While these opportunities are certainly needed — and some programs, like Generation Prada, seem to be aware of the long-term implications of working with graduates — Victor Narro, project director and professor of Labor Studies for UCLA Labor Center, says we should be cautious about this shift becoming the norm, especially in fashion, where labor violations are historically normalized.
"There's greater scrutiny today of employers and companies that use short-term internships as a 'trial basis' for employment. Internships shouldn't be used as a probationary period for employment," Narro says. "Qualified students should be hired directly as employees or offered one-to-two-year fellowships with competitive salaries and benefits, and with a pathway to permanent employment or assistance with job opportunities at the end of the fellowship period."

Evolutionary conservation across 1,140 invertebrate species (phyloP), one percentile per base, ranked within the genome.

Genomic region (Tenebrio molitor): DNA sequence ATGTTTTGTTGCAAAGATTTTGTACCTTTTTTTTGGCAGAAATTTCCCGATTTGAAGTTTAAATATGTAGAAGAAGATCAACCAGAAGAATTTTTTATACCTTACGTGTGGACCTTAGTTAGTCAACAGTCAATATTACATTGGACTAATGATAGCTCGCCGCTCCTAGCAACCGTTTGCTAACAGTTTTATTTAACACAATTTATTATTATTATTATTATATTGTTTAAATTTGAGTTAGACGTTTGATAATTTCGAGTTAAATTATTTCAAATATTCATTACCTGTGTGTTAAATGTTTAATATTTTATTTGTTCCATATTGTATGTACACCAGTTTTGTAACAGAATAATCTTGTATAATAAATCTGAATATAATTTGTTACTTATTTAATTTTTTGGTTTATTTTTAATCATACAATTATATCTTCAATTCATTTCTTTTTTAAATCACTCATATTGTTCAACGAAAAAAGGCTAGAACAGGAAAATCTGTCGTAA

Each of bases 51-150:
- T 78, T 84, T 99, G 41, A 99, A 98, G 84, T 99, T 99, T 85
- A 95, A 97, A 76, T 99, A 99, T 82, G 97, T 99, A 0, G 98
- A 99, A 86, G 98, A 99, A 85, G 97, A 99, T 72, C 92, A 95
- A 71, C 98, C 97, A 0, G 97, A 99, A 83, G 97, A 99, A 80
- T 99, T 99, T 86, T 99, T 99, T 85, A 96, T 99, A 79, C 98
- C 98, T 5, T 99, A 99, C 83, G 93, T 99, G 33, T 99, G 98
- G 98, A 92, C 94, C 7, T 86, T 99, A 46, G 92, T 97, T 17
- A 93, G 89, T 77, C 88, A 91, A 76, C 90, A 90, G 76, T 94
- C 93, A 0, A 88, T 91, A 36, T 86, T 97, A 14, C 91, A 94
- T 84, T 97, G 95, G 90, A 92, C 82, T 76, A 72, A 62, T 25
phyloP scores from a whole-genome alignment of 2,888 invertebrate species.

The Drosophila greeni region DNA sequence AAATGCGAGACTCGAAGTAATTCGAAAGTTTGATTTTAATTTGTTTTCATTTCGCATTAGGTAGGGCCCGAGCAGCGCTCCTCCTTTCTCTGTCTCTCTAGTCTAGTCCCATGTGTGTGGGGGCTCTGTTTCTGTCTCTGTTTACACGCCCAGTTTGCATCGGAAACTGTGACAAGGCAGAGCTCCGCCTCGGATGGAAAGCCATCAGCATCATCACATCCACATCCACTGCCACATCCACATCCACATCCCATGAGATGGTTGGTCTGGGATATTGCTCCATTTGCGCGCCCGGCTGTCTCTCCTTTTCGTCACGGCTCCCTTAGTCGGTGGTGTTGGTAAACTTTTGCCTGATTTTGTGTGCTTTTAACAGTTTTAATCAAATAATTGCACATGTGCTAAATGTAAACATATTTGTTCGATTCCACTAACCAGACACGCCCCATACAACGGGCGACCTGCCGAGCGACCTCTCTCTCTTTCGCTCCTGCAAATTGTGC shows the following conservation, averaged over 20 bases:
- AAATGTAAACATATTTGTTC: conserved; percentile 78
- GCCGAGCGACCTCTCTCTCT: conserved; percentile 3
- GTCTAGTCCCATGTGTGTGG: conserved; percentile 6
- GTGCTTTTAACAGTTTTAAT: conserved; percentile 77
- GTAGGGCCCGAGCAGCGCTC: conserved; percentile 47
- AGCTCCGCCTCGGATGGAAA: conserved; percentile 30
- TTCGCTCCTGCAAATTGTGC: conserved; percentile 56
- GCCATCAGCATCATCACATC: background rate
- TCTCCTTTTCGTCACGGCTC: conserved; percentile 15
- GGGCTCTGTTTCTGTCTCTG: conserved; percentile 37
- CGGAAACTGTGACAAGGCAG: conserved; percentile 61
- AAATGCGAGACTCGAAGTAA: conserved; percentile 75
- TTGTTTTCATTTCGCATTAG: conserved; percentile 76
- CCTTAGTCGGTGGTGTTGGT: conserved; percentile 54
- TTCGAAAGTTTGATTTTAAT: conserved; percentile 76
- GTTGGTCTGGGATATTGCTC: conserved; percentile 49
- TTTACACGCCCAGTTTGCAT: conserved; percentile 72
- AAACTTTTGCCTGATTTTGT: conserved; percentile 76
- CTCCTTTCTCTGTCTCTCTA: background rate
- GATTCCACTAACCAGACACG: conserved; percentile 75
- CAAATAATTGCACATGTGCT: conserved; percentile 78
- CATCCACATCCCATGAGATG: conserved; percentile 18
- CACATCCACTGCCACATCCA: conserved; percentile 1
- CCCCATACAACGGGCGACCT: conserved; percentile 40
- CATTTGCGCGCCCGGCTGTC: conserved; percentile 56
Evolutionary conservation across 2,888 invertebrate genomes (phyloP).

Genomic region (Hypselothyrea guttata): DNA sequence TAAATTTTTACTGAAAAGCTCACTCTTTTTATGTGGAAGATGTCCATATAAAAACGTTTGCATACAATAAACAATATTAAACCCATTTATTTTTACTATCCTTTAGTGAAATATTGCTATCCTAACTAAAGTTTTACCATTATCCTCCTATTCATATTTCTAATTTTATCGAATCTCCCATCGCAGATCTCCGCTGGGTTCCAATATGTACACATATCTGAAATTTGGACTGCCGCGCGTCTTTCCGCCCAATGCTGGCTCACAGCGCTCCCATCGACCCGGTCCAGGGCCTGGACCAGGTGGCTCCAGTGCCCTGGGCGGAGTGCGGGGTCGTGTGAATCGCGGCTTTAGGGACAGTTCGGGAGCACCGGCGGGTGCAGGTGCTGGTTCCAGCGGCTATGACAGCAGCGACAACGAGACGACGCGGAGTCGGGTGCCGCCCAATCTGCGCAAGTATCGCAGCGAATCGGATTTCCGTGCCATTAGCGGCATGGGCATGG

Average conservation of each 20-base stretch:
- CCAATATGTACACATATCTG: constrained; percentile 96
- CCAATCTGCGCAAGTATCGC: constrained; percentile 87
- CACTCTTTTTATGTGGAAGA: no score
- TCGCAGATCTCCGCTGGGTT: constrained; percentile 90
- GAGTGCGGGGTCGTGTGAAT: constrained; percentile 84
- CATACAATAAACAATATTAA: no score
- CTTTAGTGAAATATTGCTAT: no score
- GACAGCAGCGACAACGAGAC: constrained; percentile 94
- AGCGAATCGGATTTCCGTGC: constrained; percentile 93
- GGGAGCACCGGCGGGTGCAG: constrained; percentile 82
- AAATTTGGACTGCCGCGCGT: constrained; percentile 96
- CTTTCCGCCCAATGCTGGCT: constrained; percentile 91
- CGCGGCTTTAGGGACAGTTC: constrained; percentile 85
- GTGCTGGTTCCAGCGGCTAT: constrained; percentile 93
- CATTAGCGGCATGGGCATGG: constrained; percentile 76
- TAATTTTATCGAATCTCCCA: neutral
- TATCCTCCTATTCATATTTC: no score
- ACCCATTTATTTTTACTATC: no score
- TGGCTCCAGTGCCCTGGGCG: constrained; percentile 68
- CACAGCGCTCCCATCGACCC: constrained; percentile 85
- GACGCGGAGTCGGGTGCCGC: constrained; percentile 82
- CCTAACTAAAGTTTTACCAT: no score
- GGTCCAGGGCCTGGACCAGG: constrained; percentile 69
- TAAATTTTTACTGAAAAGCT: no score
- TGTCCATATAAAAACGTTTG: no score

While some of these internships can turn into permanent roles, there's no data yet to suggest that post-grad fashion internships have a clear path to a job. What's more, internships are historically low-paid and can thus be exclusionary. It's already difficult enough for students to afford to take time out of their schedule for a low or unpaid gig; after graduation, that's decidedly harder, as loan payments (and life) get started.
"The internship experience is still a little exclusive if you're getting paid, but you're only getting paid $15 an hour," Arnold says, adding that that pay structure must be addressed for them to be equitable in the long run.